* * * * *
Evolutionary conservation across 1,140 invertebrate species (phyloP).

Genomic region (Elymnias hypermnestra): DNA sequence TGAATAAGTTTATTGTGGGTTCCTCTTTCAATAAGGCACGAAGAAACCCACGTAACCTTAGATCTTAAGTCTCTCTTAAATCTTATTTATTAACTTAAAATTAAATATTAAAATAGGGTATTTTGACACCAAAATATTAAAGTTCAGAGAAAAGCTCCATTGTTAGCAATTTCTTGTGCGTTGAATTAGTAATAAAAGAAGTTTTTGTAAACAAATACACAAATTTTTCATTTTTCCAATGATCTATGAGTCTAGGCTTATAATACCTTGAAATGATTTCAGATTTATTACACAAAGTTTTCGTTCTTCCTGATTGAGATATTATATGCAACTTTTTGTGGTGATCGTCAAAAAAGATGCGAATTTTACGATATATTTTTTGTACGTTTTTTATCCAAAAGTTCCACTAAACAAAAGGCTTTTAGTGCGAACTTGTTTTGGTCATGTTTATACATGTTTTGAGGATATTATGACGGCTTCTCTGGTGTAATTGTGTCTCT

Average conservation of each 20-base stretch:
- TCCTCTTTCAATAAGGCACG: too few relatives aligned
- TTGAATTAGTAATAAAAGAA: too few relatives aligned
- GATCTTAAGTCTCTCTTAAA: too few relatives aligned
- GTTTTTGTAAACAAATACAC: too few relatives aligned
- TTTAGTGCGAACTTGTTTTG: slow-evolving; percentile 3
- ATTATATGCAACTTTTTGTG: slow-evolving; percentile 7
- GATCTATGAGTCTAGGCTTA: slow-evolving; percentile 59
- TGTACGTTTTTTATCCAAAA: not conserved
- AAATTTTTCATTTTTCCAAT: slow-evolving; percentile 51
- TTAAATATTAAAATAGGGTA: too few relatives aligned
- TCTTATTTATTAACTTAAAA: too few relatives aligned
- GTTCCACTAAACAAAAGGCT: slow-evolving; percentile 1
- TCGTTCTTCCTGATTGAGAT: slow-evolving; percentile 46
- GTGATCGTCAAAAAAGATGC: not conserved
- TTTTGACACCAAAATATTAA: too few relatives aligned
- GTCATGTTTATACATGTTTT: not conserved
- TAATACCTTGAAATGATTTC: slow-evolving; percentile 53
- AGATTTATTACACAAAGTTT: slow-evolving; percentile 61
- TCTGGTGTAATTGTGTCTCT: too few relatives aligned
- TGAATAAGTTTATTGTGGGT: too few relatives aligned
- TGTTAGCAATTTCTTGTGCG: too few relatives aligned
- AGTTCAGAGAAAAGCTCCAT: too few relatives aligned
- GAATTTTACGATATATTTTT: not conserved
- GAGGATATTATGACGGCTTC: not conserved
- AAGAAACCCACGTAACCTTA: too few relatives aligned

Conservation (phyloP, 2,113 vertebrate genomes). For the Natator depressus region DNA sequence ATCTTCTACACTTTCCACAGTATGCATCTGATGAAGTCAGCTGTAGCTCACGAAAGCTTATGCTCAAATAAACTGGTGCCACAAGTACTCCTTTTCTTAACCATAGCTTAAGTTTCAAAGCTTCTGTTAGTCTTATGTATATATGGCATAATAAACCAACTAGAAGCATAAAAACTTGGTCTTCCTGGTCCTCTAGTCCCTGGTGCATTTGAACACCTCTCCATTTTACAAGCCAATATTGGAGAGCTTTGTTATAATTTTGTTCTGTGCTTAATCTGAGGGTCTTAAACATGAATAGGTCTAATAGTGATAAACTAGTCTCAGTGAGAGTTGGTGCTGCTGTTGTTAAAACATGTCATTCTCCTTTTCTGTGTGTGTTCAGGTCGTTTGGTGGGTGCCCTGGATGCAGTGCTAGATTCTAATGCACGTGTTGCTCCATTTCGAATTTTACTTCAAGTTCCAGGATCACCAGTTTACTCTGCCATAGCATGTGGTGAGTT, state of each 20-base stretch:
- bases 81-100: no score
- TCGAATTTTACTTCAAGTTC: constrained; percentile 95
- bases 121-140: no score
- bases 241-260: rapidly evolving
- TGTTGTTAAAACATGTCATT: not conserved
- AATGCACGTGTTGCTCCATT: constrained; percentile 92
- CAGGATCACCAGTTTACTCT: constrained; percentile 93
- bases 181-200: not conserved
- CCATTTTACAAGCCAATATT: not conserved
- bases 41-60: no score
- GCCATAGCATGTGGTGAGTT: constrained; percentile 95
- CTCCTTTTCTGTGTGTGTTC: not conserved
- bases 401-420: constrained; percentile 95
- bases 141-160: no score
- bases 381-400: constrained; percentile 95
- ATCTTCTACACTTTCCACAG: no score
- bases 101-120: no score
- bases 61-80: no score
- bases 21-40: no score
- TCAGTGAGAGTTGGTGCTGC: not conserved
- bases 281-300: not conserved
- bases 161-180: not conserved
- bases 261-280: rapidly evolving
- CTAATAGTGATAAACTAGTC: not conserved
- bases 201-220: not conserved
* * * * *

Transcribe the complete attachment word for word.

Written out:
Evolutionary conservation across 1,140 invertebrate species (phyloP).

Genomic region (Elymnias hypermnestra): DNA sequence TGAATAAGTTTATTGTGGGTTCCTCTTTCAATAAGGCACGAAGAAACCCACGTAACCTTAGATCTTAAGTCTCTCTTAAATCTTATTTATTAACTTAAAATTAAATATTAAAATAGGGTATTTTGACACCAAAATATTAAAGTTCAGAGAAAAGCTCCATTGTTAGCAATTTCTTGTGCGTTGAATTAGTAATAAAAGAAGTTTTTGTAAACAAATACACAAATTTTTCATTTTTCCAATGATCTATGAGTCTAGGCTTATAATACCTTGAAATGATTTCAGATTTATTACACAAAGTTTTCGTTCTTCCTGATTGAGATATTATATGCAACTTTTTGTGGTGATCGTCAAAAAAGATGCGAATTTTACGATATATTTTTTGTACGTTTTTTATCCAAAAGTTCCACTAAACAAAAGGCTTTTAGTGCGAACTTGTTTTGGTCATGTTTATACATGTTTTGAGGATATTATGACGGCTTCTCTGGTGTAATTGTGTCTCT

Average conservation of each 20-base stretch:
- TCCTCTTTCAATAAGGCACG: too few relatives aligned
- TTGAATTAGTAATAAAAGAA: too few relatives aligned
- GATCTTAAGTCTCTCTTAAA: too few relatives aligned
- GTTTTTGTAAACAAATACAC: too few relatives aligned
- TTTAGTGCGAACTTGTTTTG: slow-evolving; percentile 3
- ATTATATGCAACTTTTTGTG: slow-evolving; percentile 7
- GATCTATGAGTCTAGGCTTA: slow-evolving; percentile 59
- TGTACGTTTTTTATCCAAAA: not conserved
- AAATTTTTCATTTTTCCAAT: slow-evolving; percentile 51
- TTAAATATTAAAATAGGGTA: too few relatives aligned
- TCTTATTTATTAACTTAAAA: too few relatives aligned
- GTTCCACTAAACAAAAGGCT: slow-evolving; percentile 1
- TCGTTCTTCCTGATTGAGAT: slow-evolving; percentile 46
- GTGATCGTCAAAAAAGATGC: not conserved
- TTTTGACACCAAAATATTAA: too few relatives aligned
- GTCATGTTTATACATGTTTT: not conserved
- TAATACCTTGAAATGATTTC: slow-evolving; percentile 53
- AGATTTATTACACAAAGTTT: slow-evolving; percentile 61
- TCTGGTGTAATTGTGTCTCT: too few relatives aligned
- TGAATAAGTTTATTGTGGGT: too few relatives aligned
- TGTTAGCAATTTCTTGTGCG: too few relatives aligned
- AGTTCAGAGAAAAGCTCCAT: too few relatives aligned
- GAATTTTACGATATATTTTT: not conserved
- GAGGATATTATGACGGCTTC: not conserved
- AAGAAACCCACGTAACCTTA: too few relatives aligned

Conservation (phyloP, 2,113 vertebrate genomes). For the Natator depressus region DNA sequence ATCTTCTACACTTTCCACAGTATGCATCTGATGAAGTCAGCTGTAGCTCACGAAAGCTTATGCTCAAATAAACTGGTGCCACAAGTACTCCTTTTCTTAACCATAGCTTAAGTTTCAAAGCTTCTGTTAGTCTTATGTATATATGGCATAATAAACCAACTAGAAGCATAAAAACTTGGTCTTCCTGGTCCTCTAGTCCCTGGTGCATTTGAACACCTCTCCATTTTACAAGCCAATATTGGAGAGCTTTGTTATAATTTTGTTCTGTGCTTAATCTGAGGGTCTTAAACATGAATAGGTCTAATAGTGATAAACTAGTCTCAGTGAGAGTTGGTGCTGCTGTTGTTAAAACATGTCATTCTCCTTTTCTGTGTGTGTTCAGGTCGTTTGGTGGGTGCCCTGGATGCAGTGCTAGATTCTAATGCACGTGTTGCTCCATTTCGAATTTTACTTCAAGTTCCAGGATCACCAGTTTACTCTGCCATAGCATGTGGTGAGTT, state of each 20-base stretch:
- bases 81-100: no score
- TCGAATTTTACTTCAAGTTC: constrained; percentile 95
- bases 121-140: no score
- bases 241-260: rapidly evolving
- TGTTGTTAAAACATGTCATT: not conserved
- AATGCACGTGTTGCTCCATT: constrained; percentile 92
- CAGGATCACCAGTTTACTCT: constrained; percentile 93
- bases 181-200: not conserved
- CCATTTTACAAGCCAATATT: not conserved
- bases 41-60: no score
- GCCATAGCATGTGGTGAGTT: constrained; percentile 95
- CTCCTTTTCTGTGTGTGTTC: not conserved
- bases 401-420: constrained; percentile 95
- bases 141-160: no score
- bases 381-400: constrained; percentile 95
- ATCTTCTACACTTTCCACAG: no score
- bases 101-120: no score
- bases 61-80: no score
- bases 21-40: no score
- TCAGTGAGAGTTGGTGCTGC: not conserved
- bases 281-300: not conserved
- bases 161-180: not conserved
- bases 261-280: rapidly evolving
- CTAATAGTGATAAACTAGTC: not conserved
- bases 201-220: not conserved